Avatar courtesy of Oceander

I've got a website now: Smoke and Ink

Offline xfreeper

  • Hero Member
  • ****
  • Posts: 1,546
I trust you are not asking me to describe years of discussions, observations and experiences but rather my conclusions.
I wouldn’t be concerned about needing care at any level on either side of the border although I have to admit, part of that comfort comes with the knowledge I could probably access both sides if necessary so my level of comfort is a little compromised that way.
The healthcare in many parts of the states is truly the best money can buy. Unfortunately, many can’t afford it and are denied access. The healthcare in Canada is easily accessed when truly needed and available to all on an equal basis. My elderly MIL in Canada lives in an assisted living type situation as do many her age. It’s a fine facility that I doubt most would find any fault with at all. Due to her age and the age of many of her friends she has higher than normal healthcare needs. We have never had any reason at all to be concerned about the healthcare she receives.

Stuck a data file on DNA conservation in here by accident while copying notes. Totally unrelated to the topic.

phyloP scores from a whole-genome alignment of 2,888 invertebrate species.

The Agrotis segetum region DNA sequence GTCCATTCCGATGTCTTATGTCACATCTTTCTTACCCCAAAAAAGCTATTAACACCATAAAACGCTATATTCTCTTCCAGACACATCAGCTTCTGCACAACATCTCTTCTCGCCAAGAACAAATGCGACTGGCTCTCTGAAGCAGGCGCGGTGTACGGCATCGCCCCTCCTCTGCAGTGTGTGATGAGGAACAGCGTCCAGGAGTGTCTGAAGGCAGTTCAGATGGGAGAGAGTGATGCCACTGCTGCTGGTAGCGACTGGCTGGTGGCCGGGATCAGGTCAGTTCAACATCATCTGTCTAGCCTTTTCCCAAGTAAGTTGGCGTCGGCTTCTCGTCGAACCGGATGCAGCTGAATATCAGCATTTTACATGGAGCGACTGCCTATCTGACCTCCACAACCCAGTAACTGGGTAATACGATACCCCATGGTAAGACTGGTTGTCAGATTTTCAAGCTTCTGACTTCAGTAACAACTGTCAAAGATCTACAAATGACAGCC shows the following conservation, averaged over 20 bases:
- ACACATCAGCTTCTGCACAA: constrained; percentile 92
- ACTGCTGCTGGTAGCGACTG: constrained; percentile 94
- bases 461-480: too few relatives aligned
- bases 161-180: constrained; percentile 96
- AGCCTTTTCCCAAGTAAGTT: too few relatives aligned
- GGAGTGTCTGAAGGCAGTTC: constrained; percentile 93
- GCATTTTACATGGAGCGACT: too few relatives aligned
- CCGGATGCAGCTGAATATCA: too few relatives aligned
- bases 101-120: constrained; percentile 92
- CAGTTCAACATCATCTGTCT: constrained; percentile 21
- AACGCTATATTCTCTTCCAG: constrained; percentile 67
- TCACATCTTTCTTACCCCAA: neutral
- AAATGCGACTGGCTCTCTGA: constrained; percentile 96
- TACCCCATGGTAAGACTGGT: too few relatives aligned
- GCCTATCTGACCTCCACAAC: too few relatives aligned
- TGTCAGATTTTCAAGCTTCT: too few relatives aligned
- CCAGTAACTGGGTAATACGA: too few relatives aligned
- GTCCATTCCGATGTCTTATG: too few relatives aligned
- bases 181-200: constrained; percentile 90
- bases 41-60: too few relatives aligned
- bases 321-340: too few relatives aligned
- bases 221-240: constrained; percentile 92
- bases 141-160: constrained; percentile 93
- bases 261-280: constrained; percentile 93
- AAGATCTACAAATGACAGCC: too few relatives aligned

My sister is struggling with a prolonged battle with Cancer in the US. Her proximity to Roswell Cancer center in the Buffalo area has been a huge advantage to her and something that probably would not have been available in Canada, at least at that level.
The thing that always comes to mind for me is as I said earlier, how people view healthcare on either side of the border. We could go a long way in this country by disallowing law makers to exempt themselves from a system they force constituents into. Also, seeing my sister and the family having to fight with insurance companies while at times she is on her death bed is obscene and outrageous.